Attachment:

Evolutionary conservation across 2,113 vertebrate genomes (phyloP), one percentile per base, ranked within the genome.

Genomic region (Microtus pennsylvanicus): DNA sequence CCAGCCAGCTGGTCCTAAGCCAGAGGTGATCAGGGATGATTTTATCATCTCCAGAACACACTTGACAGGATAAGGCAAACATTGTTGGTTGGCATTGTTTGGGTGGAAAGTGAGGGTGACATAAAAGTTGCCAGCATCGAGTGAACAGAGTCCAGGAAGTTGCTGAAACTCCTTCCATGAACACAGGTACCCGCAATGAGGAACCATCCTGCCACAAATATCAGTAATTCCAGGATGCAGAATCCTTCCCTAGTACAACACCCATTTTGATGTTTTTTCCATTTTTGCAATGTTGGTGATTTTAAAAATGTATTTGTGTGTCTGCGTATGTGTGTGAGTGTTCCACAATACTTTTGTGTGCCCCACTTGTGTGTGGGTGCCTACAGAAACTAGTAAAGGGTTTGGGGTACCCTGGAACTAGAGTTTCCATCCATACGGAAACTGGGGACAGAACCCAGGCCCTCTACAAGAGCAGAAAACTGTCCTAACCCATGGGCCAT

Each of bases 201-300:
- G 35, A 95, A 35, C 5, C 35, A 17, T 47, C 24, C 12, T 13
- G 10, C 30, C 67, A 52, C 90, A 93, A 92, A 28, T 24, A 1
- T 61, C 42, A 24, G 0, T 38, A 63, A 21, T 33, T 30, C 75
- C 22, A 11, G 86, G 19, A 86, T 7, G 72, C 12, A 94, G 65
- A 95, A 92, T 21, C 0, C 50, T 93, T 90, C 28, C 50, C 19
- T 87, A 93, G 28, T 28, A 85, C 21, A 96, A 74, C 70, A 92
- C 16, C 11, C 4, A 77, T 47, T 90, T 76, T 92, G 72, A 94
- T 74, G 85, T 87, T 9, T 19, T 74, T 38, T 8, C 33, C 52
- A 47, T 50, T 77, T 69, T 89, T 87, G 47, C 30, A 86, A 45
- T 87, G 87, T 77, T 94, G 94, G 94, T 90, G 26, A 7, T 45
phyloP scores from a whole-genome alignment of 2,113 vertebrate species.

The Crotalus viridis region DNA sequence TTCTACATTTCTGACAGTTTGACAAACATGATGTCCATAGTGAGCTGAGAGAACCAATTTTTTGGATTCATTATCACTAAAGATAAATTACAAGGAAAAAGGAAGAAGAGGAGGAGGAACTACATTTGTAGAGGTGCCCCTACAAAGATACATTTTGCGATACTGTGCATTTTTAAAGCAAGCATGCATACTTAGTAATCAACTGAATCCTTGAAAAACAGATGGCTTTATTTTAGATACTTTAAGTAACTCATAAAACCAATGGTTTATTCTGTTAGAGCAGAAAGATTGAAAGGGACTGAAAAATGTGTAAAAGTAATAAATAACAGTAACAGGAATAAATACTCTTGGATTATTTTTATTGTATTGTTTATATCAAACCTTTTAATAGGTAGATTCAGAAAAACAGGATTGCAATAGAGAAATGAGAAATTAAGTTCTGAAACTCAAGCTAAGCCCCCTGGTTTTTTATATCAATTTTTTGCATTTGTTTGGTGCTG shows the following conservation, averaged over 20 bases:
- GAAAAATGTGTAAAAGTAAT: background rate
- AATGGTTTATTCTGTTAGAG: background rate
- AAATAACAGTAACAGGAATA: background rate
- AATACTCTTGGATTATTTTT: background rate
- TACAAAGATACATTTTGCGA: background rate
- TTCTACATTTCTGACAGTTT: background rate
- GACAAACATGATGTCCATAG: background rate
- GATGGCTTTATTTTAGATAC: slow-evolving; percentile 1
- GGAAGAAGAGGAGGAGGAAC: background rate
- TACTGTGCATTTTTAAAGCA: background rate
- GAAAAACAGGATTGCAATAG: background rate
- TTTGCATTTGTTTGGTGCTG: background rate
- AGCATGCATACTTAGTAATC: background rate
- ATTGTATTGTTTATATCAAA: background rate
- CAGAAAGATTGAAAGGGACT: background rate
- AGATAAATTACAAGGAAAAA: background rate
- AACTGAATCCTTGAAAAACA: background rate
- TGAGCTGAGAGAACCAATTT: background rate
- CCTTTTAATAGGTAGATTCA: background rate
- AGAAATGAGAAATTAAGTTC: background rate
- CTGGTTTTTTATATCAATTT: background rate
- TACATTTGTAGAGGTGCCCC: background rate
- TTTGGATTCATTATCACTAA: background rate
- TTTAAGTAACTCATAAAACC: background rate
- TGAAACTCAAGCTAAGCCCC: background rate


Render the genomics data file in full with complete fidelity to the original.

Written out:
Evolutionary conservation across 2,113 vertebrate genomes (phyloP), one percentile per base, ranked within the genome.

Genomic region (Microtus pennsylvanicus): DNA sequence CCAGCCAGCTGGTCCTAAGCCAGAGGTGATCAGGGATGATTTTATCATCTCCAGAACACACTTGACAGGATAAGGCAAACATTGTTGGTTGGCATTGTTTGGGTGGAAAGTGAGGGTGACATAAAAGTTGCCAGCATCGAGTGAACAGAGTCCAGGAAGTTGCTGAAACTCCTTCCATGAACACAGGTACCCGCAATGAGGAACCATCCTGCCACAAATATCAGTAATTCCAGGATGCAGAATCCTTCCCTAGTACAACACCCATTTTGATGTTTTTTCCATTTTTGCAATGTTGGTGATTTTAAAAATGTATTTGTGTGTCTGCGTATGTGTGTGAGTGTTCCACAATACTTTTGTGTGCCCCACTTGTGTGTGGGTGCCTACAGAAACTAGTAAAGGGTTTGGGGTACCCTGGAACTAGAGTTTCCATCCATACGGAAACTGGGGACAGAACCCAGGCCCTCTACAAGAGCAGAAAACTGTCCTAACCCATGGGCCAT

Each of bases 201-300:
- G 35, A 95, A 35, C 5, C 35, A 17, T 47, C 24, C 12, T 13
- G 10, C 30, C 67, A 52, C 90, A 93, A 92, A 28, T 24, A 1
- T 61, C 42, A 24, G 0, T 38, A 63, A 21, T 33, T 30, C 75
- C 22, A 11, G 86, G 19, A 86, T 7, G 72, C 12, A 94, G 65
- A 95, A 92, T 21, C 0, C 50, T 93, T 90, C 28, C 50, C 19
- T 87, A 93, G 28, T 28, A 85, C 21, A 96, A 74, C 70, A 92
- C 16, C 11, C 4, A 77, T 47, T 90, T 76, T 92, G 72, A 94
- T 74, G 85, T 87, T 9, T 19, T 74, T 38, T 8, C 33, C 52
- A 47, T 50, T 77, T 69, T 89, T 87, G 47, C 30, A 86, A 45
- T 87, G 87, T 77, T 94, G 94, G 94, T 90, G 26, A 7, T 45
phyloP scores from a whole-genome alignment of 2,113 vertebrate species.

The Crotalus viridis region DNA sequence TTCTACATTTCTGACAGTTTGACAAACATGATGTCCATAGTGAGCTGAGAGAACCAATTTTTTGGATTCATTATCACTAAAGATAAATTACAAGGAAAAAGGAAGAAGAGGAGGAGGAACTACATTTGTAGAGGTGCCCCTACAAAGATACATTTTGCGATACTGTGCATTTTTAAAGCAAGCATGCATACTTAGTAATCAACTGAATCCTTGAAAAACAGATGGCTTTATTTTAGATACTTTAAGTAACTCATAAAACCAATGGTTTATTCTGTTAGAGCAGAAAGATTGAAAGGGACTGAAAAATGTGTAAAAGTAATAAATAACAGTAACAGGAATAAATACTCTTGGATTATTTTTATTGTATTGTTTATATCAAACCTTTTAATAGGTAGATTCAGAAAAACAGGATTGCAATAGAGAAATGAGAAATTAAGTTCTGAAACTCAAGCTAAGCCCCCTGGTTTTTTATATCAATTTTTTGCATTTGTTTGGTGCTG shows the following conservation, averaged over 20 bases:
- GAAAAATGTGTAAAAGTAAT: background rate
- AATGGTTTATTCTGTTAGAG: background rate
- AAATAACAGTAACAGGAATA: background rate
- AATACTCTTGGATTATTTTT: background rate
- TACAAAGATACATTTTGCGA: background rate
- TTCTACATTTCTGACAGTTT: background rate
- GACAAACATGATGTCCATAG: background rate
- GATGGCTTTATTTTAGATAC: slow-evolving; percentile 1
- GGAAGAAGAGGAGGAGGAAC: background rate
- TACTGTGCATTTTTAAAGCA: background rate
- GAAAAACAGGATTGCAATAG: background rate
- TTTGCATTTGTTTGGTGCTG: background rate
- AGCATGCATACTTAGTAATC: background rate
- ATTGTATTGTTTATATCAAA: background rate
- CAGAAAGATTGAAAGGGACT: background rate
- AGATAAATTACAAGGAAAAA: background rate
- AACTGAATCCTTGAAAAACA: background rate
- TGAGCTGAGAGAACCAATTT: background rate
- CCTTTTAATAGGTAGATTCA: background rate
- AGAAATGAGAAATTAAGTTC: background rate
- CTGGTTTTTTATATCAATTT: background rate
- TACATTTGTAGAGGTGCCCC: background rate
- TTTGGATTCATTATCACTAA: background rate
- TTTAAGTAACTCATAAAACC: background rate
- TGAAACTCAAGCTAAGCCCC: background rate